Three peaks are observed in Figure 1 (concentration of glucose vs. elution volume) which was expected due to the results in table 4 that show intervals of elution. The intervals of the elution are represented as peaks on the graph. The intervals are due to the glucose molecules that enter the beads of the column causing the glucose molecules to elute slowly. Two peaks are observed in Figure 2 (concentration of starch vs. elution volume), which was not expected. One peak was expected for the
There were several steps completed to prepare for the experiment. Three dialysis tubes were filled with approximately the same volume of distilled water and then were tied shut. The initial mass (in grams) of the tubes was taken using a triple beam scale. I then filled three 500 mL beakers with 400 mL of water each and dissolved different masses of solute (table sugar) in each beaker in order to make 5%, 10%, and 20% solutions. The beakers were labeled accordingly, and then 20 g, 40 g, and 80 g (respectively) of table sugar was weighed out using a digital scale and placed into the corresponding beakers. The sugar was stirred in using a stirring rod until all of the solute was completely dissolved.
From figure 2, we can observe diffusion taking place.’S’ represent starch, ‘i’ represents iodine and ‘g’ represent glucose. As initially, 1 inch dialysis tube consists of iodine and glucose and 3 inch dialysis tube consists of starch. However, after 1 hour, the iodine molecules got diffused into 3 inch dialysis tube and also the water in the beaker turned slightly cloudy in the final stage.
Table 1. Demonstrating the amount of glucose in each test tube Temperatures Test Tube 1 ±50 test tube 2 ±50 Test tube 3 ±50 25oC 550 500 500 37oC 650 700 650 0.8oC 300 350 350 100oC 0 0 50 Positive glucose Control, 25oC 900 900 850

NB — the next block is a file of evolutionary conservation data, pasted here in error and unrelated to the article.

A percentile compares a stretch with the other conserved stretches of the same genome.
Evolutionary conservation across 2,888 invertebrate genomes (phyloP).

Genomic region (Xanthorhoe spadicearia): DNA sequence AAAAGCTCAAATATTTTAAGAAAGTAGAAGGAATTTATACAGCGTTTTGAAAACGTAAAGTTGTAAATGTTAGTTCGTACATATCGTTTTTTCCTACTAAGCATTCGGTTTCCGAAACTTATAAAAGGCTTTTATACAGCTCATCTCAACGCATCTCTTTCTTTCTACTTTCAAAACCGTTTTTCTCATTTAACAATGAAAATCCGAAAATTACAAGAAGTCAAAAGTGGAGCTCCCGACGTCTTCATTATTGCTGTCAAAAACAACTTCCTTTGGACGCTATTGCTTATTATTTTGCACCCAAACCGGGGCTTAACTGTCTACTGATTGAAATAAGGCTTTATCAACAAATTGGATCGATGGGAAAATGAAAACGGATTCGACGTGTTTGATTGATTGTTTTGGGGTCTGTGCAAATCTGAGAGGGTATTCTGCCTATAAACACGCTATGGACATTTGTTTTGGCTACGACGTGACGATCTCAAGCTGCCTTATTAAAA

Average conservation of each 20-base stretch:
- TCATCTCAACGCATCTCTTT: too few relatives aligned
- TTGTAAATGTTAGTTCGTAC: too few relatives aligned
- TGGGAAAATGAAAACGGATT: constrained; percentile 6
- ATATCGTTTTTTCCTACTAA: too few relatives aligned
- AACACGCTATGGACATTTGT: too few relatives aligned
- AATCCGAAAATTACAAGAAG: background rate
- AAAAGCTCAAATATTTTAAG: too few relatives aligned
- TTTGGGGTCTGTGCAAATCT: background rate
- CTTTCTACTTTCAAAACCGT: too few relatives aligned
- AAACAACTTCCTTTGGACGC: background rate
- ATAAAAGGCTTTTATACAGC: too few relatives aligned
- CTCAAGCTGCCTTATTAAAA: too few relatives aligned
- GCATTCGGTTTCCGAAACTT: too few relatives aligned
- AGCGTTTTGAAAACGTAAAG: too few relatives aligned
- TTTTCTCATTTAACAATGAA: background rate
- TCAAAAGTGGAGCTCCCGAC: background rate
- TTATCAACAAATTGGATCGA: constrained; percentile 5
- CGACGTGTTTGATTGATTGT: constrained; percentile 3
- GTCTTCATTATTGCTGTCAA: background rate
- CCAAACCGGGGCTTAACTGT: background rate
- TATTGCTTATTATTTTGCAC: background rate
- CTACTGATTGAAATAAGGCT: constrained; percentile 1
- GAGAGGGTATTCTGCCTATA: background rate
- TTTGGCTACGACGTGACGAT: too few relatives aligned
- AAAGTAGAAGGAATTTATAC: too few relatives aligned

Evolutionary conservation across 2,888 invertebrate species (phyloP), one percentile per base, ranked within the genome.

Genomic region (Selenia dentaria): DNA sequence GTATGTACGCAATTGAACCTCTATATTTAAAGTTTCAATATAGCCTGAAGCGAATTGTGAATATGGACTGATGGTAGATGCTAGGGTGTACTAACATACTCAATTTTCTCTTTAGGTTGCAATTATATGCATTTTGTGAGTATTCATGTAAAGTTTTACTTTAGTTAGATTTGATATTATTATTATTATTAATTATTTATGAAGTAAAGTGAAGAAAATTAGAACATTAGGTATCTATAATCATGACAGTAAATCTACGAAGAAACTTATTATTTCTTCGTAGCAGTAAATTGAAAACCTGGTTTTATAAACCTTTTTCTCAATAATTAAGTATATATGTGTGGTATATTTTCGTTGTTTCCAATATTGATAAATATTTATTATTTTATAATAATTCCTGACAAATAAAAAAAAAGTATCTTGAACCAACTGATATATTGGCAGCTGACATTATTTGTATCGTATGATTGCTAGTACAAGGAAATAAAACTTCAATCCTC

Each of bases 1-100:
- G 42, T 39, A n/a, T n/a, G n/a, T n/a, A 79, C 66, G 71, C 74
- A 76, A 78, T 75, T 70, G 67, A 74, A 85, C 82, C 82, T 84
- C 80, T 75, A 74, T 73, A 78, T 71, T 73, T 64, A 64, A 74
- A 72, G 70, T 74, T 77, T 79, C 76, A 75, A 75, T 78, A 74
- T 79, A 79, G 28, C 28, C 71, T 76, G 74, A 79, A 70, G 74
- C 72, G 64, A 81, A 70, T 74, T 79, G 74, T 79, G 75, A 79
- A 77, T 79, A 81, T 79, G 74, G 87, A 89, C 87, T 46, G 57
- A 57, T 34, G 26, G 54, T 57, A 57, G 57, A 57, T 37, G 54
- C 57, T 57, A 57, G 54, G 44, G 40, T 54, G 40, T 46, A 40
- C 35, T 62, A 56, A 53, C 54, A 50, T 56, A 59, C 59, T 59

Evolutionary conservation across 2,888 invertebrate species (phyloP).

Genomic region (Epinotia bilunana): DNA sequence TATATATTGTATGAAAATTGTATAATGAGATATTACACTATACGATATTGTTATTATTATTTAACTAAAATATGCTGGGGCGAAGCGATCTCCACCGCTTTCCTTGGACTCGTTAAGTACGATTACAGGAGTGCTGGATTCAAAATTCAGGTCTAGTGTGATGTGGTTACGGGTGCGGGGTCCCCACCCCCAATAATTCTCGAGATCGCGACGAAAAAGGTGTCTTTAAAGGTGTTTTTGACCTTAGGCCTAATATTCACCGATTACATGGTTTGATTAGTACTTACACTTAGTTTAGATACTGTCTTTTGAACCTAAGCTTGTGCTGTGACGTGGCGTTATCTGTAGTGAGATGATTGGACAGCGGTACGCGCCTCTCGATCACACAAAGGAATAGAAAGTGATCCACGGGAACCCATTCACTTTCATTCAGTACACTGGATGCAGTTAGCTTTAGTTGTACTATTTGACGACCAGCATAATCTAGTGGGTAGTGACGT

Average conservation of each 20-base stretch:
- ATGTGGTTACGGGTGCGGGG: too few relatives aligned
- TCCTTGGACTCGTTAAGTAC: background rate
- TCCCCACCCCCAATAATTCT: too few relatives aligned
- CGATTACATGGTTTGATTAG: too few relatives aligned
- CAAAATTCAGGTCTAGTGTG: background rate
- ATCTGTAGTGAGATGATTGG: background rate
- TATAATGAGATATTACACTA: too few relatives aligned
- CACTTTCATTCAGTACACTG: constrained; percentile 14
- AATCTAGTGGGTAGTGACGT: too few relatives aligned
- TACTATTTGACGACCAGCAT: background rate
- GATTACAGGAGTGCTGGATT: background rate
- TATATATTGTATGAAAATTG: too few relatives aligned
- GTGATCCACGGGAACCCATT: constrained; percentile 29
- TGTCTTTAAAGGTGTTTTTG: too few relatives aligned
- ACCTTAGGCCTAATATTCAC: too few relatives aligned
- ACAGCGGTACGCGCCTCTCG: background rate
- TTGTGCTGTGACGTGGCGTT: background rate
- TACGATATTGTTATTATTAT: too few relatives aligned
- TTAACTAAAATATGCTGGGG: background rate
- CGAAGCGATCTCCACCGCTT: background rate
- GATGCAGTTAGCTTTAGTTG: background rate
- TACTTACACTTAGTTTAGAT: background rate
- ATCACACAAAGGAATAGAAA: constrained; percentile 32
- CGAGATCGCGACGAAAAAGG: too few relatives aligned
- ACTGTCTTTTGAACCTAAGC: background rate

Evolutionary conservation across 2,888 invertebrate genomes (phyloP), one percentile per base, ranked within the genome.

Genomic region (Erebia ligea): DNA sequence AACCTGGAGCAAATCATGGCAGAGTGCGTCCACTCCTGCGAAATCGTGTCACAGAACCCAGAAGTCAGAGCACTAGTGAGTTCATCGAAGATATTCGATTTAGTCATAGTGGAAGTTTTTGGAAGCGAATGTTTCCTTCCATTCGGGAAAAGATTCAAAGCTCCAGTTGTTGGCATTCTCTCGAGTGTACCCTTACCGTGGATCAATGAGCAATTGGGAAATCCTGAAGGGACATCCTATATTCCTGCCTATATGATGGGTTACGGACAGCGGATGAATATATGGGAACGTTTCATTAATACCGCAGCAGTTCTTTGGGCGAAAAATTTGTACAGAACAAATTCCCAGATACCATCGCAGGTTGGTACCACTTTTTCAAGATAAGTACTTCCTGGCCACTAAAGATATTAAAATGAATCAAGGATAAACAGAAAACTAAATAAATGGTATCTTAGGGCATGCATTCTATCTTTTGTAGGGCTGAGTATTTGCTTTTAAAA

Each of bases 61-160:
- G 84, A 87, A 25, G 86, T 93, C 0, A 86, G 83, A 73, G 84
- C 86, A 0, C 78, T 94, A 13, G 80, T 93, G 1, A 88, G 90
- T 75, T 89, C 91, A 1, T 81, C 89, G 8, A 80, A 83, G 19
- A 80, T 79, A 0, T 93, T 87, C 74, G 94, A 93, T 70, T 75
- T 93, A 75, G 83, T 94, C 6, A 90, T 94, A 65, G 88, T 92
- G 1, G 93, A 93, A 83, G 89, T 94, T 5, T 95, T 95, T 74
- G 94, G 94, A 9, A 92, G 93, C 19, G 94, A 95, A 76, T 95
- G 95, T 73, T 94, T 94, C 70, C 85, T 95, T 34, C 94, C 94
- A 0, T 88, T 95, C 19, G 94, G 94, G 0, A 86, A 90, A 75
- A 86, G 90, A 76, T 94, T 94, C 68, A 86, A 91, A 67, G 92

First, we collected the materials that were needed: 3 beakers, 2 clips, glucose test strips, cooked starch, amylase, and iodine. Then we put 4 pipettes of cooked starch in the small beaker. We then mixed the starch wit h4 pipettes of amylase. The starch will be the leaf; the amylase will be the digestive enzyme. The small beaker represents the head and crop. We then put 4 pipettes of the “macerated” solution from the crop to the soaked dialysis tubing. We filled the large beaker two-thirds full of water and put 4 drops of Lugol’s to the beaker. We then put the dialysis tubing into the large beaker. We recorded data
In the final experiment we filled a dialysis bag with starch solution and tied off both ends of the bag so that it is water tight. We then filled a separate bag with sodium chloride and submerge both dialysis bags in two beakers of distilled water. We allowed the bags to sit in the water for 10 minutes. We then put silver nitrate into the water that held the dialysis bag filled with sodium chloride and recorded any changes in the water. We then added iodine to the water that held the dialysis bag of starch and observed any changes in the water.
In the experimental group, the dialysis tubing with starch and amylase was observed. The initial color of the solution inside the dialysis tubing and the color after 1 hour was recorded. The start color was clear and 1 hour color was black. The color of the water with Lugol’s in the large beaker was also observed and recorded. The start color was orange and the color after 1 hour was slightly darker orange. The glucose test was green for the dialysis tubing and blue-green for the